Q&A: Revert or reply?

Each week here at the Australian Writers’ Centre, we dissect and discuss, contort and retort, ask and gasp at the English language and all its rules, regulations and ridiculousness. It’s a celebration of language, masquerading as a passive-aggressive whinge about words and weirdness. This week we ponder whether to reply or revert…

Q: Hey AWC, we were going through our mailbag and found this one from Emily.

A: What was her grammar gripe?

Q: She recently came across a number of emails saying they will “revert back” when they have an answer or have completed the next step in a project. I.e. “Thanks for the brief. I'll revert back shortly.” She wants to know if this is a correct use of “revert”?

A: Great question – and we’ve seen this in emails too.

Q: Exactly. Emily thinks that surely to “revert” is to go back to the original, and not as a synonym for “reply”. Yeah?

A: Yes, there are actually a few meanings for the verb “revert” – even including one which means to convert to Islam. But the main definition is “to go back to a former condition, practice, thought, subject, or belief” in some way.

Q: Examples?

A: A criminal reverting to old habits or a clearing reverting to forest. It can also be used when describing something previously disused – “I had to revert to using a candle when the power went out”.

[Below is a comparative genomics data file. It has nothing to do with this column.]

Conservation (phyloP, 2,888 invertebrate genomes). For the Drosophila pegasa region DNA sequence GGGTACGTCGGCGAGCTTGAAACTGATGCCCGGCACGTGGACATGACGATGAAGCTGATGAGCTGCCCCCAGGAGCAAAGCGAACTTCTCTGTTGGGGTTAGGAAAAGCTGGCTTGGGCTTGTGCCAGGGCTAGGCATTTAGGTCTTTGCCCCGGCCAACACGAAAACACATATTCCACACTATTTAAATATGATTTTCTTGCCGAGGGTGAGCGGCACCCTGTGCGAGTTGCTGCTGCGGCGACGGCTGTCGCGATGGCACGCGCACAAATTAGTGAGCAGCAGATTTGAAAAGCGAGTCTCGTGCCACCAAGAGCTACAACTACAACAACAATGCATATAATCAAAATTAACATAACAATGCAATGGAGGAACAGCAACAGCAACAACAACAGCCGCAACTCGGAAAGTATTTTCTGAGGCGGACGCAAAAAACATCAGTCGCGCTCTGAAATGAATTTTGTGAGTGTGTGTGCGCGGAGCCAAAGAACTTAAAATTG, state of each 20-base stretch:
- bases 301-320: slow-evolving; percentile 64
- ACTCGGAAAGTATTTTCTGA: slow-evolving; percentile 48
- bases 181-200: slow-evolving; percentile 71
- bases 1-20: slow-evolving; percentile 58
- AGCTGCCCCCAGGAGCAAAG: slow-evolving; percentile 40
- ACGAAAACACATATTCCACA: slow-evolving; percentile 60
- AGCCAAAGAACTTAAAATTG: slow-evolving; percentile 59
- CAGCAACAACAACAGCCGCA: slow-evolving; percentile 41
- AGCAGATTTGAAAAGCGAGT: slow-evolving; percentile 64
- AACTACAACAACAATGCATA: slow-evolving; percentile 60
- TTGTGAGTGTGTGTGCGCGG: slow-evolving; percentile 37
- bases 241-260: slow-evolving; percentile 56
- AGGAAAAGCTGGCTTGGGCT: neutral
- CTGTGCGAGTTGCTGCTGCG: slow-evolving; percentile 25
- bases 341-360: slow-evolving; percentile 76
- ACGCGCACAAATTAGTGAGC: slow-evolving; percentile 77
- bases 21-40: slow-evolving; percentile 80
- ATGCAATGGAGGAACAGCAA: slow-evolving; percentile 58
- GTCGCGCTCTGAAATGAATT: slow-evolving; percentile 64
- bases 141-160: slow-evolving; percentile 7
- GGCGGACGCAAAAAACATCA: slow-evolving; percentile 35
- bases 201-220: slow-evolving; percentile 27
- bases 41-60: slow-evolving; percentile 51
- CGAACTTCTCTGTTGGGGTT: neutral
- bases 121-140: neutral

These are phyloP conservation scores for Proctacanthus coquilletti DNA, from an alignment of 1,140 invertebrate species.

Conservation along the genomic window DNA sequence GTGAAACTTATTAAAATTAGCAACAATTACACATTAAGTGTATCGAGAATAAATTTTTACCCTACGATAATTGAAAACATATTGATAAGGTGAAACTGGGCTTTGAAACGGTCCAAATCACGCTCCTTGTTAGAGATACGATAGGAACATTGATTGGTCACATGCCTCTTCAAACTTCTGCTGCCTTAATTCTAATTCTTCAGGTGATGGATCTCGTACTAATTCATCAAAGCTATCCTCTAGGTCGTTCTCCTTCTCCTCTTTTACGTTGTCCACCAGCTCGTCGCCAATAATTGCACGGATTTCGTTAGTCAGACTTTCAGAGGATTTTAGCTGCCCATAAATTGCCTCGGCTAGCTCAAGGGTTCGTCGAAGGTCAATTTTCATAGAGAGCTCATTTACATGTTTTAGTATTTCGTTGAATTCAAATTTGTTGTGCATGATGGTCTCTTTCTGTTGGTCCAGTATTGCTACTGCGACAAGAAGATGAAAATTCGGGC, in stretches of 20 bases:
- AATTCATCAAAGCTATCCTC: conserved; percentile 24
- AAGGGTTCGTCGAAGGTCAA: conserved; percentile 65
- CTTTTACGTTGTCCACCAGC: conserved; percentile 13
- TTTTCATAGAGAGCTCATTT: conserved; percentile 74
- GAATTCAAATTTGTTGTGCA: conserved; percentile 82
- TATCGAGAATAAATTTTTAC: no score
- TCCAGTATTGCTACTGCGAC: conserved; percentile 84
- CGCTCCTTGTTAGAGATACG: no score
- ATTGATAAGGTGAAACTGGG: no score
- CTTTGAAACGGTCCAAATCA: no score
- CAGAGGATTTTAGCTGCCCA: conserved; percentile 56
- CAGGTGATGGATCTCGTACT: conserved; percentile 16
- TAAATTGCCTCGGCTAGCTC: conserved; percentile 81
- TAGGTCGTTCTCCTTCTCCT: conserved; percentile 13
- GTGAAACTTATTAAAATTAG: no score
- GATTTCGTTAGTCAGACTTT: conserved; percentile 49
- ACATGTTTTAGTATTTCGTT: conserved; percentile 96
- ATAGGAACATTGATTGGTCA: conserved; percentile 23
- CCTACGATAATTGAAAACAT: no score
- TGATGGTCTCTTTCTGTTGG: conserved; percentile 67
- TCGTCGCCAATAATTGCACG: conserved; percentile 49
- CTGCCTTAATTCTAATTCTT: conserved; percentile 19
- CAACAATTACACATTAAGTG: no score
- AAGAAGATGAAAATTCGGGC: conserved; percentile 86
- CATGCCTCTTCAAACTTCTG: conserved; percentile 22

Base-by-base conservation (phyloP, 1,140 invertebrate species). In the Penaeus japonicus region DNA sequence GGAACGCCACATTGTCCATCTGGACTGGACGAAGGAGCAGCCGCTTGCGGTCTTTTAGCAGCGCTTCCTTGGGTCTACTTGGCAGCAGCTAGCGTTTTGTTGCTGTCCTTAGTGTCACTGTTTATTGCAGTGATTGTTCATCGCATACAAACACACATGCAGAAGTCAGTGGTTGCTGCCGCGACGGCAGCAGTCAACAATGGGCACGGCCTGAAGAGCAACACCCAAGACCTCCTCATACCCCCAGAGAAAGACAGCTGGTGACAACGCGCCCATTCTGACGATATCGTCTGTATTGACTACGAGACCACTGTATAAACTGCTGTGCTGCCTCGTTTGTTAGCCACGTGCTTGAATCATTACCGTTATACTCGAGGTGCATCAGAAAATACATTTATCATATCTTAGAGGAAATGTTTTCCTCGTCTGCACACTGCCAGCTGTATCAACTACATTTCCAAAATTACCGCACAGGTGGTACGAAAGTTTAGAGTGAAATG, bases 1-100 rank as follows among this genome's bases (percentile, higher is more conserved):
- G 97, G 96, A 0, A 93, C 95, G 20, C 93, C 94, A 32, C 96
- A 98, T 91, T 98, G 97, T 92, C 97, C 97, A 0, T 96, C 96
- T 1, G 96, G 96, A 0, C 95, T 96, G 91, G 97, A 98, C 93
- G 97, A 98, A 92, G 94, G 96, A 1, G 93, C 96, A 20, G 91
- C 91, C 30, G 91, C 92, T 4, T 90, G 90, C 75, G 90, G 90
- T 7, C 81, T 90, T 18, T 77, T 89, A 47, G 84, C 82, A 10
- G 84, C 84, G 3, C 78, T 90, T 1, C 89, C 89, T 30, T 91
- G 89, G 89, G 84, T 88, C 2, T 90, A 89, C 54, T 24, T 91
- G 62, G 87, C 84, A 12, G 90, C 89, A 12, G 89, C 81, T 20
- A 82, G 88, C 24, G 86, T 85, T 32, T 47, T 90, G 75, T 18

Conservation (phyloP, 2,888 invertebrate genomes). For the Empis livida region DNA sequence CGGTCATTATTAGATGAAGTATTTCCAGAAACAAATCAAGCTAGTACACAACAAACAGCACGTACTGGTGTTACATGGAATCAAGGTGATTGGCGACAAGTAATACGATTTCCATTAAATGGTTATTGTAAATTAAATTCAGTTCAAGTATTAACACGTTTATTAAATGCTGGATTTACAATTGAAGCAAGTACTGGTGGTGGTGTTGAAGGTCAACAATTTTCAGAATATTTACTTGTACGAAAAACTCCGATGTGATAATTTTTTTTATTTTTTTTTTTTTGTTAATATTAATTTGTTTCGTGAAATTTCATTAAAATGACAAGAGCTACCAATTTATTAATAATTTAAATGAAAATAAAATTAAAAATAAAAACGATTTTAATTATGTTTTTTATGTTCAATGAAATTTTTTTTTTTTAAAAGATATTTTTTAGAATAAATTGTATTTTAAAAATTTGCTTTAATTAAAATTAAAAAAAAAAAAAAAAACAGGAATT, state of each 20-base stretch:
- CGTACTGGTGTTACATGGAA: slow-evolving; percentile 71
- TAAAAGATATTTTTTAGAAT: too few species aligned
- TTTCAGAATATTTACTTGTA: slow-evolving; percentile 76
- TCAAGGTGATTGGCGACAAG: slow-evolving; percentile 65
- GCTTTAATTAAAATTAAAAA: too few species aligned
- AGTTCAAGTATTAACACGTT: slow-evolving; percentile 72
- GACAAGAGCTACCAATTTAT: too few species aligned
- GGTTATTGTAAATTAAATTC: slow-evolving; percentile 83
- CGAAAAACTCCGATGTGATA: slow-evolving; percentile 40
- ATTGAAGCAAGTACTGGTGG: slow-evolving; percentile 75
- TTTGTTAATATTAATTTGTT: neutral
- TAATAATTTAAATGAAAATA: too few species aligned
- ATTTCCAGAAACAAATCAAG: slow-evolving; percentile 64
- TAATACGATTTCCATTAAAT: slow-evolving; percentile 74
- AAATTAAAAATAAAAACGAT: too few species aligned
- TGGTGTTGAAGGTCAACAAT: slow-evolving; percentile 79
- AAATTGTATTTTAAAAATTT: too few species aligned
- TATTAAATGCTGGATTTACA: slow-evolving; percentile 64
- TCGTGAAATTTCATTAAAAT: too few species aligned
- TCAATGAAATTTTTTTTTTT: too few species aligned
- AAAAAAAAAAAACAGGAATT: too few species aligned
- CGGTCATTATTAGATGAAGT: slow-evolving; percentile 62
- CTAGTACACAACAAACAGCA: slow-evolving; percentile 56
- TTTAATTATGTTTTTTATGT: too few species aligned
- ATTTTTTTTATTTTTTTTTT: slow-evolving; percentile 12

Q: I totally had to do that last night!

A: What? Use a candle?

Q: No silly. I had to accompany a criminal to a clearing in a forest.

A: Um. Okay.

Q: So what about Emily’s version?

A: It’s definitely a thing – meaning “to reply or get back to” – but apparently restricted to Indian English usage according to Oxford Dictionaries.

Q: Indian? That’s odd.

A: Yes. We suspect that just like an email from a Nigerian prince, it’s likely to have spread to Africa, America and beyond quite quickly.

Q: OMG – I actually GOT an email from a Nigerian prince last week! We’ve been chatting for days.

A: We would strongly suggest you revert to your pre-Nigerian-prince self.

Q: Yeah, as I was standing in that forest clearing last night, I was starting to think the same thing.

A: Right, so anyway, we’ve seen anecdotally that using “revert” to mean “reply” is one of those things popping up more and more in corporate emails.

Q: So does that make it okay?

A: It certainly does not. It might be trending, but there isn’t the critical mass using it to make it part of accepted English just yet. One thing that is DEFINITELY wrong however is saying “revert back”.

Q: Why?

A: To say “revert back” is redundant – the “back” is not required. It’s similar to saying “raise up” or “split apart” or “free gift”. These things are known as tautologies.

Q: Right. So, what’s the verdict here then?

A: Emily is right to question this usage. “Revert back” is always wrong – for the tautology reason above. And even if they email her to say they will “revert to her later”, it’s really not acceptable English.

Q: In fact, it’s kind of creepy. Aren’t they saying they’ll turn into her later on?

A: Yes, kind of.

Q: That’s just weird. No offence Emily.

A: But even if you know what they’re trying to say (a “refer/reply” corruption), it’s definitely not something we recommend using yourself.

Q: Great, thanks for this. Now, I’m off to email a prince and ask him nicely not to use those account details I sent yesterday…

If you have a grammar gripe or punctuation puzzle that you’d like our Q&A to explore, email it to us today!

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